Primrose Hill

Primrose Hill, Camden

A delightful vantage point and its outrageously expensive residential surroundings, situated immediately north of Regent’s Park

Primrose Hill at sunset

The woodland here was granted to Eton College by Henry VI at a time when the name Primrose Hill was first coming into use. The hill was cleared of trees in the mid-17th century and remained as farmland until the arrival of the railway, when both the college and neigh­bouring landowner Lord Southampton seized the oppor­tu­nity to sell building plots.

St Mark’s church was begun in 1851 and a station opened in the same year, orig­i­nally under the name Hampstead Road. Shortly after­wards Chalcot Square was laid out with stuccoed Ital­ianate villas, while its central garden was planted with acacia trees. The Crown acquired the summit of the hill for public use, granting the college some land near Windsor in exchange. Primrose Hill Road was built in the 1870s to improve access to the college estate. By 1900 the present built envi­ron­ment was almost complete.

Chalcot Road’s Utopia Village (or simply Utopia, as it is presently called) has been home to piano-making, elec­trical engi­neering and phar­ma­ceu­ti­cals manu­fac­ture. Nowadays it has studios and offices and was recently saved from becoming the site of a luxury home devel­op­ment. Primrose Hill station closed in 1992.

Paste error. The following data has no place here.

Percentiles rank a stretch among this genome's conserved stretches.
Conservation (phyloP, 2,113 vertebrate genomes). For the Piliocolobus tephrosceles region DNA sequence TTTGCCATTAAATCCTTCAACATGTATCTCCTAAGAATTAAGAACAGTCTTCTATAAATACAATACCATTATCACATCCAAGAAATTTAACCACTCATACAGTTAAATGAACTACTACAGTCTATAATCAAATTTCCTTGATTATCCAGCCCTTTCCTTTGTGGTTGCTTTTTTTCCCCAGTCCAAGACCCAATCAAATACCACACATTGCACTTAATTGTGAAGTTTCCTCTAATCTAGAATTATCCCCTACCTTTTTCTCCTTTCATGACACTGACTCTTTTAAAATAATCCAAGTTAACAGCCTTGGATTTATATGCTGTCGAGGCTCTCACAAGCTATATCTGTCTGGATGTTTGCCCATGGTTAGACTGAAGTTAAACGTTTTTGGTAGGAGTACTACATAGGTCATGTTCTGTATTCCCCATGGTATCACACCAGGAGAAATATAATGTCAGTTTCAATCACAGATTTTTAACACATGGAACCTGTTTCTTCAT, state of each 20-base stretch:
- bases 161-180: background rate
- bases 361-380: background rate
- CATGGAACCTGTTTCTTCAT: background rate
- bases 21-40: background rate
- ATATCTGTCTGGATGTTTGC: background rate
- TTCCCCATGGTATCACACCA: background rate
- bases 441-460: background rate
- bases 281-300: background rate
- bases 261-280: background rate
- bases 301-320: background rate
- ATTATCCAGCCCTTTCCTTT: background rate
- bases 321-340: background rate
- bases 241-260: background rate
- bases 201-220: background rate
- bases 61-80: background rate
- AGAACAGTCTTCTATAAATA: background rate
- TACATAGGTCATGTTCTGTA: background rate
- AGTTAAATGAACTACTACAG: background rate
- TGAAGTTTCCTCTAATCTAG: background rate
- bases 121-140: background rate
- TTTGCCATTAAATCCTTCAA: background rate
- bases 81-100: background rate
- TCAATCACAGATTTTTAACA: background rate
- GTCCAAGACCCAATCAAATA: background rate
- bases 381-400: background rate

Primrose Hill in the 1960s has been described as “the very last word in London bohemia.” Sylvia Plath wrote her auto­bi­o­graph­ical novel The Bell Jar while living in Chalcot Square between January 1960 and the summer of 1961. Early in the 21st century the locality acquired the nickname Promis­cuity Hill on account of alleged wife-swapping activ­i­ties among local A‑list celebri­ties.

The sight­lines from Primrose Hill towards St Paul’s Cathedral and the Palace of West­min­ster are among a handful of offi­cially desig­nated strategic views that are safe­guarded from inap­pro­priate devel­op­ment.

Hidden London: Regent’s Park Road

Regent’s Park Road has a cluster of agreeable shops, cafes and restau­rants. Some of the road’s upper floors are shown in the photo above. In 2012 steep rent hikes forced some long-estab­lished busi­nesses here to close. Such events happen all the time but in this case a media firestorm was whipped up because ‘yummy mummies’ were alleged to be to blame for the erosion of the area’s diversity.

WB Yeats, Alan Bennett and Kingsley and Martin Amis are among the literati who have lived locally.

‘Primrose Hill’ is the title of songs by Madness, John and Beverley Martyn and Loudon Wainwright III, and of a 1999 novel by Helen Falconer.

Postal districts: NW1, NW3 and NW8
Population: 12,613 (ward of Camden Town with Primrose Hill, 2011 census)
Further reading: Martin Sheppard, Primrose Hill: A History, Carnegie, 2013
and Caroline Amy Read, Virginia Smith, Simon Jenkins, Alan Bennett et al, Primrose Hill Remembered, Friends of Chalk Farm Library, 2001